At the recent grading I was rather surprised to notice the range of marks given by the grading panel for an individual’s technique. I have therefore written an article to help try to clarify how we should be marking students for all concerned.
For the past 8 years we have used a marking system wth grades from 1 to 5 as follows:
1 – very poor
2 – poor
3 – average
4 – good
5 – very good
I have tried to discourage half marks, though some people do insist.
All that is needed to pass a grading is to score an average mark in all the techniques.
In theory this is a very simple approach to marking an individual doing their techniques.
Unfortunately the marking system can fall down before a technique is even performed as some people refuse out of principle to give ones or fives. That is not how things should work. If the technique is absolutely awful then a one should be given. A five should be given if it is very good (very good means just that, it doesn’t mean perfect or brilliant).
If you’re on the panel please remember you can use the full range of marks. If at the end you’ve not handed out any fives please ask yourself if you’ve been too hard. Hopefully you won’t have scored any ones, if so we’ve done a poor job teaching and the individual shouldn’t really be attempting the grading.
So, what do you have to do to get a five then?
Simple, do the technique very well. I shall use Kody’s jodan uke at the last grading as an example. This was done from heiko dachi which is a simple stance to get right. His feet were shoulder width apart and turned in slightly. That’s spot on. Next for his arm movements, he made a cross, drove one up above his head with an angle in the finished position and the other he pulled back to his hip. No errors there. He threw in some effort and speed to make the technique better and topped it all off with hip work, which we don’t normally see on a yellow belt grading. It was a simple technique done very well so I gave him a five.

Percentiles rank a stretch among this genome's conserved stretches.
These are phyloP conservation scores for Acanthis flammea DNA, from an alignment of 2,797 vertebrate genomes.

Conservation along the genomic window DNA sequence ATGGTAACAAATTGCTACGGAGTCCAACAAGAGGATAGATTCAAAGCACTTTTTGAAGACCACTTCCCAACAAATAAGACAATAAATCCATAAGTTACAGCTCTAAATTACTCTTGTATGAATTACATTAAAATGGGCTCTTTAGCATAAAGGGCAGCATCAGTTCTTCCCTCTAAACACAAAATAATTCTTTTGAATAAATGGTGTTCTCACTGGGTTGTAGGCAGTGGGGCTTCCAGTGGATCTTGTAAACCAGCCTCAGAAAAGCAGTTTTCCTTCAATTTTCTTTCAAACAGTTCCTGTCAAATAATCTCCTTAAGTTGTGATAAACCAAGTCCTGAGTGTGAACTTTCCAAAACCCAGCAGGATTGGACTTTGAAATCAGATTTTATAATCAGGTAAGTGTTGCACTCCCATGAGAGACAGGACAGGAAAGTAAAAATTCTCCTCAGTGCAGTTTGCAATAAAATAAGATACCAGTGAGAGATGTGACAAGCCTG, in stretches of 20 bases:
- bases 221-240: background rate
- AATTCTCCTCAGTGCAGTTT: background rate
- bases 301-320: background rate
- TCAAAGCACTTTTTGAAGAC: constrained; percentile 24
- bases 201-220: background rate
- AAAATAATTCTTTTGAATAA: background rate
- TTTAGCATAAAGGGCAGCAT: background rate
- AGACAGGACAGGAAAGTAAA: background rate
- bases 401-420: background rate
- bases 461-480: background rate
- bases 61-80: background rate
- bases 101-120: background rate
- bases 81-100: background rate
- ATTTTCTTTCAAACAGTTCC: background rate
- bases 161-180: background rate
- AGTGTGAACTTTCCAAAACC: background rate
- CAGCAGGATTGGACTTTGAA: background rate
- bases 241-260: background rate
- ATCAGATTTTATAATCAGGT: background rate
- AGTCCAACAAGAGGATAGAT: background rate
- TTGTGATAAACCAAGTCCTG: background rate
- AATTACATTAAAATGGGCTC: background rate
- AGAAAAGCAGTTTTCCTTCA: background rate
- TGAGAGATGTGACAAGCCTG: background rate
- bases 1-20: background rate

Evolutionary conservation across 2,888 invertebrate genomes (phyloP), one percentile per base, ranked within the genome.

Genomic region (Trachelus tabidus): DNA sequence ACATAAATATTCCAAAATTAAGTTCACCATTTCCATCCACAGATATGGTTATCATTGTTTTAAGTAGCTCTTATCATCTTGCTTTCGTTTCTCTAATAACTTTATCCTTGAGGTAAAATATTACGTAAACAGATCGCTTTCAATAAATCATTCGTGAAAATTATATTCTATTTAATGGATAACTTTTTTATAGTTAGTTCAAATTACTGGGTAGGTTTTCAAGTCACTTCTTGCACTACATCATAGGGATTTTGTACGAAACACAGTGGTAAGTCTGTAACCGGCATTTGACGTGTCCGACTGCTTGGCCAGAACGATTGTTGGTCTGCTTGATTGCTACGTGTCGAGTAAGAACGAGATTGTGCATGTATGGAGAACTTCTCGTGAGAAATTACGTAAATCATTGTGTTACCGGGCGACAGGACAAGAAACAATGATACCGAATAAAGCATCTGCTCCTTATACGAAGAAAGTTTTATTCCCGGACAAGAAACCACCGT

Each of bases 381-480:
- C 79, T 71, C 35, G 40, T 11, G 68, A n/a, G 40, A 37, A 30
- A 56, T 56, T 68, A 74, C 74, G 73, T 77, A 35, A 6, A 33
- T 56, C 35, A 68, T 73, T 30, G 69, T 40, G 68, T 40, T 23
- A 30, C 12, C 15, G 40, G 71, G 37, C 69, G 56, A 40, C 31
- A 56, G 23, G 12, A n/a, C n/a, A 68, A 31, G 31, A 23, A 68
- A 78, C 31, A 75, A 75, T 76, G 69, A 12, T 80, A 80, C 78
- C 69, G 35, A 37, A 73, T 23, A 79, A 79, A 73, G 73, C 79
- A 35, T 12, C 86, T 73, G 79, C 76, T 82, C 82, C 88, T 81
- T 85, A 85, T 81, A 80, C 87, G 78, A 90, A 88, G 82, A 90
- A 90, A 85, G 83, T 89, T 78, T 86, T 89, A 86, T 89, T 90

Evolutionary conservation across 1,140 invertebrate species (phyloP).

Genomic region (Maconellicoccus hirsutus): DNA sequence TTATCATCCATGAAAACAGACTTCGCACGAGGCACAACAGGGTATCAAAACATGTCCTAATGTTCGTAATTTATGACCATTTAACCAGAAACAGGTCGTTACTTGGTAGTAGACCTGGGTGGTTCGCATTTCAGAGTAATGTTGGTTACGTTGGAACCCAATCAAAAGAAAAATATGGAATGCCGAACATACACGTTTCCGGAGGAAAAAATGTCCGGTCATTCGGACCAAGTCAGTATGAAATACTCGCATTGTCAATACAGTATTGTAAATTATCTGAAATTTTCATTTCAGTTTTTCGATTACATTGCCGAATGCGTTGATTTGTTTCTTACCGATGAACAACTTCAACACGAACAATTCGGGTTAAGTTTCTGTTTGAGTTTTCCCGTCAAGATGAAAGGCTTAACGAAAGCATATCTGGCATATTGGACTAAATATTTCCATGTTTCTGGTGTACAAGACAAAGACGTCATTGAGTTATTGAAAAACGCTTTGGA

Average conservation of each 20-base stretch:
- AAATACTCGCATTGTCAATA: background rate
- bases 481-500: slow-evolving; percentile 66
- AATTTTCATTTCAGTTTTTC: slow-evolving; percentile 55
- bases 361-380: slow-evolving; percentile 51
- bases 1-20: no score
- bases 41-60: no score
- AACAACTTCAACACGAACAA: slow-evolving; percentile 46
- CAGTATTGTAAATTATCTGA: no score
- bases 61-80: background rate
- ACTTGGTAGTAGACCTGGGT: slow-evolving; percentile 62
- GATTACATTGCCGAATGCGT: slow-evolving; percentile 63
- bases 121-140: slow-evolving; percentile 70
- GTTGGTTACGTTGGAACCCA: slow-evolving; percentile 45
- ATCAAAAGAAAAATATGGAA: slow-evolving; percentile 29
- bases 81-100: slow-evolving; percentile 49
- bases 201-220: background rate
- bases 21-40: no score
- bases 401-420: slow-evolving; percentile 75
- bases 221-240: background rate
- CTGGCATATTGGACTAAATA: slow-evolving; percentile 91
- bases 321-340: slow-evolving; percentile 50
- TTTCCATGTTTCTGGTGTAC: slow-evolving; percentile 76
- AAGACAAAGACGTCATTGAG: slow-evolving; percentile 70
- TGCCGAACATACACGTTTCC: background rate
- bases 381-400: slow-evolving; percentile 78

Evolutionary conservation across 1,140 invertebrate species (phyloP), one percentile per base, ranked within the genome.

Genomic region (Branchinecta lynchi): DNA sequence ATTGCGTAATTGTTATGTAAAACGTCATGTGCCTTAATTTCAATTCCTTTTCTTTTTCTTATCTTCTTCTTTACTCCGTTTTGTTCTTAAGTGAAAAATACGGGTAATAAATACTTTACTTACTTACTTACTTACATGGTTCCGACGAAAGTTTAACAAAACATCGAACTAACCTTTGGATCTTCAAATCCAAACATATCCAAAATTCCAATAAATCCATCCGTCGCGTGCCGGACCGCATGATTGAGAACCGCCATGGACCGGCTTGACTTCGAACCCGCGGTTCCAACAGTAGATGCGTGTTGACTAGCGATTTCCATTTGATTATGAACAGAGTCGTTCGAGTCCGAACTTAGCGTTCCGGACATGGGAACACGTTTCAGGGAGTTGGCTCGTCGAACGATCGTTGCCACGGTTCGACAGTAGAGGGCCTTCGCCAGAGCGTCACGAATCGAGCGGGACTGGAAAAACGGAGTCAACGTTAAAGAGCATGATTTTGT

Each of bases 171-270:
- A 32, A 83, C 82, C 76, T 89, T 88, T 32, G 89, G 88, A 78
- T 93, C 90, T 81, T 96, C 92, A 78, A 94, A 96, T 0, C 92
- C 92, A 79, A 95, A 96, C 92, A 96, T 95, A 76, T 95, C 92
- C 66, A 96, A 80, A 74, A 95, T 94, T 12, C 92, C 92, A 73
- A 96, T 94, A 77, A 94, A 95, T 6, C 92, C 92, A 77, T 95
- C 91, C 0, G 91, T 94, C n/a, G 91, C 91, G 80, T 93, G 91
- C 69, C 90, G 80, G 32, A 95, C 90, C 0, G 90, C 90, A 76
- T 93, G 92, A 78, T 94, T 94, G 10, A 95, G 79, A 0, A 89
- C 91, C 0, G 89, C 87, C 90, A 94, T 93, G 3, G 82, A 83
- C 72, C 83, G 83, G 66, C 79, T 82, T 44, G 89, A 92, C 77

Perhaps we should all have given him a five. Fives should not be given out often but they shouldn’t be so rare as to never be seen.
What else is there to think about?
Well, as judges we need to consider the individual and their abilities.
•This is easiest to factor into marking when you consider kicks. A younger student who has been training a couple of years and has never had any injuries should be kicking head high when performing a mae geri, mawashi geri and yoko geri. If they can’t or don’t they aren’t trying hard enough when stretching and practising. They should be marked down whereas an older student shouldn’t be and nor should someone who has been struggling with injuries.
•It is also easy to factor this in when judging pad work. We should consider the power the individual produces compared to their size rather than comparing it to the most powerful technique we’ve ever experienced, most likely from a very large or experienced man. If a twelve year old manages to shift an adult, I have seen it, then that should be a five. Perhaps you might mark them down by 1 if there are faults in the technique but that should be it.
•We must also remember that an individual’s abilities or issues extend to their concentration and memory. Some students, generally the younger ones, simply can’t concentrate for very long or remember too much. That’s especially relevant when judging combinations and katas. We should not be too harsh with students who have these difficulties, mark them down perhaps, but don’t over do it.
We also have to factor in effort. If a student is going red and sweating profusely during their grading they should be marked up. This perhaps can offset some larger errors in techniques. Given where most of the grading panel have found themselves on the martial-art spectrum (see earlier article) we should look on good effort favourably.
We should all be able to spot a very poor technique. I won’t go on about them.
Hopefully the above will be helpful to us all going forward.